Empirical evidence shows that the corporate income tax is the most harmful tax for economic growth and, despite what you may think, workers bear a sizable portion of its burden.
That's because as the corporate income tax goes up, so does the cost of capital—things like machinery, equipment, and factories. The more expensive it is for businesses to invest in capital, the less productive workers are and, as a result, the demand for labor decreases.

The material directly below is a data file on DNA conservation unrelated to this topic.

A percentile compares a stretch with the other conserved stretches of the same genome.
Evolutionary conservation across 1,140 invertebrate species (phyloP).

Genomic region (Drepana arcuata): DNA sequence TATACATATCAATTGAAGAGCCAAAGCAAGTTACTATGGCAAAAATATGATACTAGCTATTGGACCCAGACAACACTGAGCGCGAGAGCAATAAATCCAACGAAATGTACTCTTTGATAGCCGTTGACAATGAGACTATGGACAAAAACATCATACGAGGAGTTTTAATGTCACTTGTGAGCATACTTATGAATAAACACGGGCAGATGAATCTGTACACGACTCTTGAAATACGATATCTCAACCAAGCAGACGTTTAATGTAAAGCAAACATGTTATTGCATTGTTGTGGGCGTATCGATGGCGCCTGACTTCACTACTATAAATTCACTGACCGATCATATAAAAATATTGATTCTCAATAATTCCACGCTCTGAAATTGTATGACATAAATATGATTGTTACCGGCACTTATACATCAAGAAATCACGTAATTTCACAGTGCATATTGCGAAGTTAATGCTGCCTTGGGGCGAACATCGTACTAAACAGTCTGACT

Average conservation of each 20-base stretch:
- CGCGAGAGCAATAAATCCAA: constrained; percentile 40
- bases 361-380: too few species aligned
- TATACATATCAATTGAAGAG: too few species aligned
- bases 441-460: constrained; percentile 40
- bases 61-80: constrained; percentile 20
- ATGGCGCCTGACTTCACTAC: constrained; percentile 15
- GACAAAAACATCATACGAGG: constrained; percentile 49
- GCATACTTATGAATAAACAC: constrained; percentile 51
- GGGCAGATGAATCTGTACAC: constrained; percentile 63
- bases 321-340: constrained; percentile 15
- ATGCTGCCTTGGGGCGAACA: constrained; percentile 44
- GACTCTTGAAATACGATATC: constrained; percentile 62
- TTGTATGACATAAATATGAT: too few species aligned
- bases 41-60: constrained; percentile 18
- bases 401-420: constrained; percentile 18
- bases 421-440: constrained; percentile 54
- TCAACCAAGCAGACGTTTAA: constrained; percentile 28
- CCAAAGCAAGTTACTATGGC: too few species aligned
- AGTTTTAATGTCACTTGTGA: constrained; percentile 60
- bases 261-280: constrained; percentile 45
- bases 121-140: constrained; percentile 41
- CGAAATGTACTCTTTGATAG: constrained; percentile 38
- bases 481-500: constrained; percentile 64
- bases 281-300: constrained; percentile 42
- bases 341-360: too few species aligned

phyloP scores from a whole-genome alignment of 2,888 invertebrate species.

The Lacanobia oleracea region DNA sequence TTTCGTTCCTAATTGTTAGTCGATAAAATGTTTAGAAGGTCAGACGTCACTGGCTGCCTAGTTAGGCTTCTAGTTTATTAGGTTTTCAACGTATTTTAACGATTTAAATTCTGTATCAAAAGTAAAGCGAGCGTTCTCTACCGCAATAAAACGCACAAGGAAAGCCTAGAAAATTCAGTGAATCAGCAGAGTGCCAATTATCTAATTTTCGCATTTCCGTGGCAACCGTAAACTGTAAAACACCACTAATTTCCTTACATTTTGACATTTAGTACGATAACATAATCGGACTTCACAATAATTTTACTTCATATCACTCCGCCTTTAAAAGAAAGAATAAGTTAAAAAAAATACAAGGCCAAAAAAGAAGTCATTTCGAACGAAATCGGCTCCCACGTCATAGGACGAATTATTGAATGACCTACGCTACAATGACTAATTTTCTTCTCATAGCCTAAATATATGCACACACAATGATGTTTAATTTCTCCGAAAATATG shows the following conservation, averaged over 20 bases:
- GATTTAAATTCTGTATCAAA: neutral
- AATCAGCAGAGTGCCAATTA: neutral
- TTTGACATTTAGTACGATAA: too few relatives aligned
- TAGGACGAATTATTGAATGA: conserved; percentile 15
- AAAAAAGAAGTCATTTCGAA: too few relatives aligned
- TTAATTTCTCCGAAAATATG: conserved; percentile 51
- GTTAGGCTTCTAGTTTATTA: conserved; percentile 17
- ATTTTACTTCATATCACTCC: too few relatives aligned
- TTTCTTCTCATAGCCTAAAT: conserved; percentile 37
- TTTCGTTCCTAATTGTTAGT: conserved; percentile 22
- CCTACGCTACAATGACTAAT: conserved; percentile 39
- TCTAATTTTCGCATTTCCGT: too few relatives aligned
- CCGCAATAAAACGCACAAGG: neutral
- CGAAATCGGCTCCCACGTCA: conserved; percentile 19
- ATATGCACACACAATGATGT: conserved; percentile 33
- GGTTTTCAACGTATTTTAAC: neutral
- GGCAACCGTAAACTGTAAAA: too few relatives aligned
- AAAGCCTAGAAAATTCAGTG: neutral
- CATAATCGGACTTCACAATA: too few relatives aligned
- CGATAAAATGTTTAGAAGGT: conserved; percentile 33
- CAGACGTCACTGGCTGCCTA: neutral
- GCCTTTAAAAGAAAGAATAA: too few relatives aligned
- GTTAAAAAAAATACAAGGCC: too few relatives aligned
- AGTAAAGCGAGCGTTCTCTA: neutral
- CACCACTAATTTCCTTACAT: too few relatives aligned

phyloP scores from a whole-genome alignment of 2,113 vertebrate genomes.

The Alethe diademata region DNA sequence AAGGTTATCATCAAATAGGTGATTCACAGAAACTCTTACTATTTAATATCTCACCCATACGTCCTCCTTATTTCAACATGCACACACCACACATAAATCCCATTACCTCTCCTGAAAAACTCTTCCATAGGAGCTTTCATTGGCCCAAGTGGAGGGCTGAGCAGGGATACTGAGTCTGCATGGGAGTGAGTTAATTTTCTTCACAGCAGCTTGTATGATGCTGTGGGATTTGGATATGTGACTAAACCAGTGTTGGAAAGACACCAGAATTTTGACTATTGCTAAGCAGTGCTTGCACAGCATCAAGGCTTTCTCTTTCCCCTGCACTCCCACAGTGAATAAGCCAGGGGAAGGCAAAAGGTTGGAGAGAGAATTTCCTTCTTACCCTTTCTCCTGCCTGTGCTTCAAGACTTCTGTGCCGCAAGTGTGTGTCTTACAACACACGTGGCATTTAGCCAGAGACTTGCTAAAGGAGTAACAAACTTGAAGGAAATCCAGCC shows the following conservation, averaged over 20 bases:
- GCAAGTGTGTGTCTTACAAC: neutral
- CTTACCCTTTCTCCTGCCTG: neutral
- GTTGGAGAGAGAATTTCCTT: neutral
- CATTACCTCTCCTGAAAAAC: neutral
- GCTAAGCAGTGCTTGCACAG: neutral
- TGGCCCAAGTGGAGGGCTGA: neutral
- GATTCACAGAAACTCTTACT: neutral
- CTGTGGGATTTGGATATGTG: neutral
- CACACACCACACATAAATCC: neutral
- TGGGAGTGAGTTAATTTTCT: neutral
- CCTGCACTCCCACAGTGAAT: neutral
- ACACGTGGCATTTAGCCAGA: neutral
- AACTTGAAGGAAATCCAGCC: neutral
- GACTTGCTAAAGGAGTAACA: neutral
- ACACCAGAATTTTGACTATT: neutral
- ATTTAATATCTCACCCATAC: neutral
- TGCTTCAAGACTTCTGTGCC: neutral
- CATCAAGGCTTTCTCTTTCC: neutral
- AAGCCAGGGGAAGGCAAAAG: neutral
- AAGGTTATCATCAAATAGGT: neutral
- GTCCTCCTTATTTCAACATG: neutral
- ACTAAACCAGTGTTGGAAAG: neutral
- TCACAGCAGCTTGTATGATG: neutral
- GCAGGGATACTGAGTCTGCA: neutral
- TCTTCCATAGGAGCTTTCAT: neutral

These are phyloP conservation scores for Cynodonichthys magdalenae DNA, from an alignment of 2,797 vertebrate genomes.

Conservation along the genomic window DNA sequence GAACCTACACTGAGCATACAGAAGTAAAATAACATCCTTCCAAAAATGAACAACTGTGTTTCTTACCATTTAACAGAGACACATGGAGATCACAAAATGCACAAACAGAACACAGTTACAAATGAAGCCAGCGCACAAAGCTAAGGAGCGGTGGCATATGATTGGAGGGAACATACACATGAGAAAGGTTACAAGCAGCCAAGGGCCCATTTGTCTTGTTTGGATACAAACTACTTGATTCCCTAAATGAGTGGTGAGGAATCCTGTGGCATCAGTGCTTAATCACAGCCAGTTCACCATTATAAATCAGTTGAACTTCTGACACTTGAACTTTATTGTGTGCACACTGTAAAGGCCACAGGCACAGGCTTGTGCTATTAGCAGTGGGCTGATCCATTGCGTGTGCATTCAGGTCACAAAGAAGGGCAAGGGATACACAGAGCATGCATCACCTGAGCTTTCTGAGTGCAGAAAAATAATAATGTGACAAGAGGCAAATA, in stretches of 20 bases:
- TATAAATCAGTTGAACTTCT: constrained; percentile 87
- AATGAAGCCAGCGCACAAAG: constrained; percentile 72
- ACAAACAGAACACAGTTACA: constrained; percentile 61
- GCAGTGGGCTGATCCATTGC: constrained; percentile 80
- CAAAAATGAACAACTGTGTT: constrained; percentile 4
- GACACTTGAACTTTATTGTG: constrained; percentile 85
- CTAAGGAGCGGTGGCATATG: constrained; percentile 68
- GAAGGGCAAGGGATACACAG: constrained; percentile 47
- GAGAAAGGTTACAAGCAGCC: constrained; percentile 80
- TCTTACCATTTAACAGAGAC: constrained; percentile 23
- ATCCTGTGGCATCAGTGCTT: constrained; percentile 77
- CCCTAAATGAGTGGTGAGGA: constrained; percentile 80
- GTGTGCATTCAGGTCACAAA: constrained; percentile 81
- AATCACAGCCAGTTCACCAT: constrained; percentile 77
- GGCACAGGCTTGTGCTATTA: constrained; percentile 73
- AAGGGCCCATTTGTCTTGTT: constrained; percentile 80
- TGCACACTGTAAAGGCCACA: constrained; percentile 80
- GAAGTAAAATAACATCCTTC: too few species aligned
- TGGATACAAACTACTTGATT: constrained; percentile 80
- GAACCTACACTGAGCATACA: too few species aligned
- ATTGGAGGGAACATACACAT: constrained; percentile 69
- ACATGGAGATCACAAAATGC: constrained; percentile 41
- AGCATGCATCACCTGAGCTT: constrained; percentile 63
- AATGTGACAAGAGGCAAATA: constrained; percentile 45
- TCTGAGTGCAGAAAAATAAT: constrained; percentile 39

As the tax reduces investment, productivity, and wages, the dollar amount of the cost to labor may exceed the revenue raised by the tax by a wide margin. This evidence squares with the bulk of the theoretical discussions of earlier decades predicting that capital flight would shift the burden of the corporate income tax to labor. The increasing integration of the world economy in the production of traded goods and services and in the integration of financial markets reinforces the assumptions of these early analysts. According to the empirical work, capital is a highly mobile and sensitive input; it can be located in the United States or overseas, or it might not be formed at all. Labor is less free to move from one country to another than is capital, and workers have limited freedom to set their own hours, or skip work entirely, if they want to earn income. Capital can and will flee high-tax jurisdictions, leaving labor behind to suffer the consequences. Capital can and will grow in jurisdictions that lower the tax burden, benefiting labor more than any other group.